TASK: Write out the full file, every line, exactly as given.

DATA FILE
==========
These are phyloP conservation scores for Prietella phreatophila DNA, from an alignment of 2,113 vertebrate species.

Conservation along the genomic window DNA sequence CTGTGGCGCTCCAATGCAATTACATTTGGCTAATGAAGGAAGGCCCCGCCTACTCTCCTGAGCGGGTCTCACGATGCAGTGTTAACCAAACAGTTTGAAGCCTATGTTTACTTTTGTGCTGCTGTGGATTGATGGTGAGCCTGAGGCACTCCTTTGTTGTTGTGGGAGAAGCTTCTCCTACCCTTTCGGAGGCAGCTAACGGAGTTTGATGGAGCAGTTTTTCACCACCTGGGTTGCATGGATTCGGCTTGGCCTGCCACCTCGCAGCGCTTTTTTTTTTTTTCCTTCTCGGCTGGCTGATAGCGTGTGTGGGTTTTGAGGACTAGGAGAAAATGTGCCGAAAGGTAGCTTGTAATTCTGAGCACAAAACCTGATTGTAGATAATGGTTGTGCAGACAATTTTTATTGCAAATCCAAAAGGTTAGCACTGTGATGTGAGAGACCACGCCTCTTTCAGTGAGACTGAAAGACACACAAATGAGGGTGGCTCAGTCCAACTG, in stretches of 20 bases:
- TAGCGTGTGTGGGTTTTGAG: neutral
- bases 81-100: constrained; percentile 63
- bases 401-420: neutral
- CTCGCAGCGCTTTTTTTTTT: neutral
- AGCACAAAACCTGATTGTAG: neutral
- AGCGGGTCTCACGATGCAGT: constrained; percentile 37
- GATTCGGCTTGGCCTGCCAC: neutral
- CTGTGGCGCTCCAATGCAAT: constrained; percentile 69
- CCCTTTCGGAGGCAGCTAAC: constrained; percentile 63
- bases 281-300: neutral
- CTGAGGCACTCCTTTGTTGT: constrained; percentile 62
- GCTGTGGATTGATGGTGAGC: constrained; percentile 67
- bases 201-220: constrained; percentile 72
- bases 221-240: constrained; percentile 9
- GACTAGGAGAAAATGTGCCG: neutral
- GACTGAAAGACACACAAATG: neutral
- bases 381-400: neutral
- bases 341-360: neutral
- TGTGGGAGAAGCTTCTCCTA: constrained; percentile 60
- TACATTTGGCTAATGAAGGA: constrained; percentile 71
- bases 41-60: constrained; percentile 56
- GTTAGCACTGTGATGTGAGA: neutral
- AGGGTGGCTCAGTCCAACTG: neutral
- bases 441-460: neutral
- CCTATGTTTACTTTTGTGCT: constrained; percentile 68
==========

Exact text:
These are phyloP conservation scores for Prietella phreatophila DNA, from an alignment of 2,113 vertebrate species.

Conservation along the genomic window DNA sequence CTGTGGCGCTCCAATGCAATTACATTTGGCTAATGAAGGAAGGCCCCGCCTACTCTCCTGAGCGGGTCTCACGATGCAGTGTTAACCAAACAGTTTGAAGCCTATGTTTACTTTTGTGCTGCTGTGGATTGATGGTGAGCCTGAGGCACTCCTTTGTTGTTGTGGGAGAAGCTTCTCCTACCCTTTCGGAGGCAGCTAACGGAGTTTGATGGAGCAGTTTTTCACCACCTGGGTTGCATGGATTCGGCTTGGCCTGCCACCTCGCAGCGCTTTTTTTTTTTTTCCTTCTCGGCTGGCTGATAGCGTGTGTGGGTTTTGAGGACTAGGAGAAAATGTGCCGAAAGGTAGCTTGTAATTCTGAGCACAAAACCTGATTGTAGATAATGGTTGTGCAGACAATTTTTATTGCAAATCCAAAAGGTTAGCACTGTGATGTGAGAGACCACGCCTCTTTCAGTGAGACTGAAAGACACACAAATGAGGGTGGCTCAGTCCAACTG, in stretches of 20 bases:
- TAGCGTGTGTGGGTTTTGAG: neutral
- bases 81-100: constrained; percentile 63
- bases 401-420: neutral
- CTCGCAGCGCTTTTTTTTTT: neutral
- AGCACAAAACCTGATTGTAG: neutral
- AGCGGGTCTCACGATGCAGT: constrained; percentile 37
- GATTCGGCTTGGCCTGCCAC: neutral
- CTGTGGCGCTCCAATGCAAT: constrained; percentile 69
- CCCTTTCGGAGGCAGCTAAC: constrained; percentile 63
- bases 281-300: neutral
- CTGAGGCACTCCTTTGTTGT: constrained; percentile 62
- GCTGTGGATTGATGGTGAGC: constrained; percentile 67
- bases 201-220: constrained; percentile 72
- bases 221-240: constrained; percentile 9
- GACTAGGAGAAAATGTGCCG: neutral
- GACTGAAAGACACACAAATG: neutral
- bases 381-400: neutral
- bases 341-360: neutral
- TGTGGGAGAAGCTTCTCCTA: constrained; percentile 60
- TACATTTGGCTAATGAAGGA: constrained; percentile 71
- bases 41-60: constrained; percentile 56
- GTTAGCACTGTGATGTGAGA: neutral
- AGGGTGGCTCAGTCCAACTG: neutral
- bases 441-460: neutral
- CCTATGTTTACTTTTGTGCT: constrained; percentile 68